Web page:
Resellers take an interest in Linux

While 1998 was the year of the Linux bandwagon, 1999 is fast becoming the year vendors start delivering on their promises.

This means a steady stream of Linux ports and bundles are coming down the pike, translating into a more potent arsenal of building blocks for value-added resellers -- many of whom are eager to start cranking out freeware-based solutions.

Triggering the biggest waves so far among channel players have been promises of Linux ports from database vendors Oracle and IBM, server vendor Netscape, and groupware vendor Lotus. While the Oracle8 database was ported in October, the other heavyweight software makers are aiming for Linux releases sometime later this year.

A plethora of tier-two vendors have also jumped on the Linux bandwagon, ranging from Corel and its WordPerfect application to Informix and its dynamic server and database. "We're excited about the Linux possibilities that are opening up... We're tired of some of the things we have to put up with using NT servers," said Bob Hinrichs, chief technology officer at ISL, a San Francisco reseller.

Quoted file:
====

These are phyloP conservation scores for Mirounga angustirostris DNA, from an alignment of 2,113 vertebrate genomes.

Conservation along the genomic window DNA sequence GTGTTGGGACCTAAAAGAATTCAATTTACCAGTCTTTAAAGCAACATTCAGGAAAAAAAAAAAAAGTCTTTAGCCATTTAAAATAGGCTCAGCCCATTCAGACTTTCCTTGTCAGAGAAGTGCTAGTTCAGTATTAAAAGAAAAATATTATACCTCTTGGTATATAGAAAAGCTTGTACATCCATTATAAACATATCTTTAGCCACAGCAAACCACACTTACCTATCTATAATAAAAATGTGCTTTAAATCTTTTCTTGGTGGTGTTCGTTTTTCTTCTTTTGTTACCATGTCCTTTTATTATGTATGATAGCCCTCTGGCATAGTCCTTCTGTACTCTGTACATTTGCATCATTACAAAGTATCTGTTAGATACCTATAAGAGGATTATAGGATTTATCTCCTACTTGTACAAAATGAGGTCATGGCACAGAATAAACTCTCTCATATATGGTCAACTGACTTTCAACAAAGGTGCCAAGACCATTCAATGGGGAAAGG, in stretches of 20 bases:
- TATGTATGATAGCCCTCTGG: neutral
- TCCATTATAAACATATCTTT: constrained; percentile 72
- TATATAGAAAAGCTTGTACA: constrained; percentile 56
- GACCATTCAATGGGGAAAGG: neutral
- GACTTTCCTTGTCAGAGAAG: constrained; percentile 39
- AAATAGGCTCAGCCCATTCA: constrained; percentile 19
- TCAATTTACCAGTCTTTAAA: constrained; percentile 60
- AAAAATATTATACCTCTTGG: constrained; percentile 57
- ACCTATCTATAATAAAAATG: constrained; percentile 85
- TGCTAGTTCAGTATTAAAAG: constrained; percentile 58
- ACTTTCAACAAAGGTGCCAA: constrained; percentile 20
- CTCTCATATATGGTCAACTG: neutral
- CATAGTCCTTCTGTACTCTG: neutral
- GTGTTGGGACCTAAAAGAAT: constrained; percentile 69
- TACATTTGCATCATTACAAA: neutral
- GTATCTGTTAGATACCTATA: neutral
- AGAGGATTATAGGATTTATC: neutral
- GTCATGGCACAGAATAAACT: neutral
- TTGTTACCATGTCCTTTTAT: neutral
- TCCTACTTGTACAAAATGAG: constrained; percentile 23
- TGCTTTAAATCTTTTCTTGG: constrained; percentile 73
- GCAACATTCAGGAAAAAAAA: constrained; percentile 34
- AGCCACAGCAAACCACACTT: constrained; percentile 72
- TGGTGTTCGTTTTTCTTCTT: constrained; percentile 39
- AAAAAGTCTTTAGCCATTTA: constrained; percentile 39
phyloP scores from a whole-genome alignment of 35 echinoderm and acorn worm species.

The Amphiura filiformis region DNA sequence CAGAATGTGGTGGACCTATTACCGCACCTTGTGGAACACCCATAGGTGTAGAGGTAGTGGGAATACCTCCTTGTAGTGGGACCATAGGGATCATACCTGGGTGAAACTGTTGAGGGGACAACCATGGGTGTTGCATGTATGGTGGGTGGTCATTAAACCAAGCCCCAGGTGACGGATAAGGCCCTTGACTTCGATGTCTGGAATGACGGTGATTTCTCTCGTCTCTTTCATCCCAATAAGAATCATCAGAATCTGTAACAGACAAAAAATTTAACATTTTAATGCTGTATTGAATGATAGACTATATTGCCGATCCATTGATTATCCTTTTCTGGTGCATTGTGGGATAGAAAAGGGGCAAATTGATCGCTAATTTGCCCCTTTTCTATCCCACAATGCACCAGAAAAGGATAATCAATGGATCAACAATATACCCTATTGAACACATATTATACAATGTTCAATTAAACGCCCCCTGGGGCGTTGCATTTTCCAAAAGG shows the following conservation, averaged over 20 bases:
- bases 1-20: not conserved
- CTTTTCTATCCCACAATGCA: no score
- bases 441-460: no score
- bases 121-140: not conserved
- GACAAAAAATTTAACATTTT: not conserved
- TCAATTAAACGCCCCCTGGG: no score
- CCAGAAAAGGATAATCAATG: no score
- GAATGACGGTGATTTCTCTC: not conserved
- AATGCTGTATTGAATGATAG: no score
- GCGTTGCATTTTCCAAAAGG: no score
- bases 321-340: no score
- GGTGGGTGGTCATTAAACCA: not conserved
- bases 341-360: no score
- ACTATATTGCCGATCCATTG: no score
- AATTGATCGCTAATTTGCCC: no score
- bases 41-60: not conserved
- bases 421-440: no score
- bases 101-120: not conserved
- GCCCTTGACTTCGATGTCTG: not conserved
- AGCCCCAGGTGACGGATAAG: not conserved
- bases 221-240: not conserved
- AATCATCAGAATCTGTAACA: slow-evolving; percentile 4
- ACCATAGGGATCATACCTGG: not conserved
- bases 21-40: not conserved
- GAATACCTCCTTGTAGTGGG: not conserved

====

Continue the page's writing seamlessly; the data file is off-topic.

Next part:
So far, ISL - like most resellers and integrators - is limiting its Linux work to internal tinkering. Although the VAR is gung-ho on prospects of the community-developed operating system, they are aiming to strengthen their working knowledge of this platform before packaging it in real-world solutions. "By deploying [Linux] in our internal infrastructure, we get to know it better," says Hinrichs.

Although the number of VARs actively touting Linux solutions is still fairly small, a few bleeding-edge outfits are already relying heavily on this up-and-coming market niche. Chicago systems integrator OnShore, for example, is pushing its firewall and virtual private network solutions on the Linux platform. The key benefit beyond cost savings and the platform's stability, says company president Stelios Valavanis, is the ability to go in and tweak the operating system code to further customise any solution.

One such scenario recently led OnShore programmers to tweak the OS source code while setting up an HTTP proxy program for a client. In a nutshell, the increased customisation helped set parameters on the firewall for accessing the Internet from work, placing increased control in the hands of managers. "The sheer flexibility of Linux is one of the most important traits," says Valavanis.

But what could end up forcing all VARs to take a long, hard look at Linux-based solutions is the tremendous cost advantage it can offer during the bidding process. By pitching a solution on the community OS, which runs between $0 and $50, the VAR can come in several thousand dollars below a Solaris- or NT-based solution. With enough apps ported over to the OS, Linux could quickly become a mainstay in many resellers' repertoires.


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